Atrial tachycardia

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Editor-In-Chief: C. Michael Gibson, M.S., M.D. [1]; Associate Editor(s)-in-Chief: Ayokunle Olubaniyi, M.B,B.S [2]

Synonyms and Keywords: AT; focal atrial tachycardia; unifocal atrial tachycardia

Overview

Atrial tachycardia is an regular electrical rhythm, usually greater than 100 beats per minute, arising from the atria. Focal atria tachycardia refers to a rhythm originating from a single site either in the left or right atrium. Focal ATs can occur in otherwise normal individuals or in the background of organic heart diseases.

Classification

ATs can be classified based on the pathophysiological mechanisms, anatomy, and the origin of the electrical impulses into two broad categories:

  • Focal atrial tachycardia - This is a type of AT that originates from a focal area in the atria. In a study, 63% of ATs originated from the right atrium while 37% were from the left atrium.[1] Sites of origin within the right atrium include: tricuspid annulus, crista terminalis, coronary sinus ostium, perinodal tissues, and right atrium appendage. Sites in the left atrium include: pulmonary veins, mitral annulus, coronary sinus body, left intraatrial septum, and left atrial appendage.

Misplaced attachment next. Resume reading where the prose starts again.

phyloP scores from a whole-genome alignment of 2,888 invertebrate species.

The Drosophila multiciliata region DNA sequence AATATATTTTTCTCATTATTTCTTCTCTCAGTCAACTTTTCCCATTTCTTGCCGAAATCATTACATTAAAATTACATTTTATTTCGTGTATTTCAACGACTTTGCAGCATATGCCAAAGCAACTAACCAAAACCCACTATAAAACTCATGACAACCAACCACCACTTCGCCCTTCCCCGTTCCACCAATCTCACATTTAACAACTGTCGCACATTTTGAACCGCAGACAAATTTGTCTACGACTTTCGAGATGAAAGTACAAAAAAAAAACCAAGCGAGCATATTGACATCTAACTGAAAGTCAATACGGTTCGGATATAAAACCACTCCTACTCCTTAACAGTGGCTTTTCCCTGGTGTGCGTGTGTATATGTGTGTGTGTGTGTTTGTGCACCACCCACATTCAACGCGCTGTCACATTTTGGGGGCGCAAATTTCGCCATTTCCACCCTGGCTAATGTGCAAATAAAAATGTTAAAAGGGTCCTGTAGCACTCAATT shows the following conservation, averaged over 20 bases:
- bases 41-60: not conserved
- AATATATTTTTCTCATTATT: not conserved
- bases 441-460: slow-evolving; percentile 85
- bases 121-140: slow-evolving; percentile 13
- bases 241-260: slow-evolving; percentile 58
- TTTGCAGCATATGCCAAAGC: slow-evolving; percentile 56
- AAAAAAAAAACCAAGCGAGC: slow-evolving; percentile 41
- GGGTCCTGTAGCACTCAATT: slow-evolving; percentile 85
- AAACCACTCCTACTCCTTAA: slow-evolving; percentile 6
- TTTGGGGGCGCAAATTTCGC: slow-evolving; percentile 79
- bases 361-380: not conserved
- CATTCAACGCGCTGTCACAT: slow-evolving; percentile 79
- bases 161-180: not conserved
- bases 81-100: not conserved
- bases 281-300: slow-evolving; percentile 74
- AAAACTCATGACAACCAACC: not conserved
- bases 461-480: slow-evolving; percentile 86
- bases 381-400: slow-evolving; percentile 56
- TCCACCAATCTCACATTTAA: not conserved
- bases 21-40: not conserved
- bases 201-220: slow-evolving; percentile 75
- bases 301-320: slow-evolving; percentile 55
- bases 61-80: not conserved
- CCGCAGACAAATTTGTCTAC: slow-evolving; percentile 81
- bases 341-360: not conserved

• Reentrant atrial tachycardia - This is commonly seen with individuals with organic heart diseases, including myocardial infarction or complications of cardiac surgery involving incision and scarring to the atrium.

Pathophysiology

The mechanisms leading to the development of ATs can be explained based on the following mechanisms:

Enhanced Automaticity

This can be observed in either individuals with a normal heart or those with organic heart disease. In this mechanism, the atrial rate accelerates once it is initiated and slows down before its terminates. Neither carotid sinus massage, administration of adenosine nor electrical cardioversion is effective in terminating it, but it may be transiently suppressed by overdrive pacing.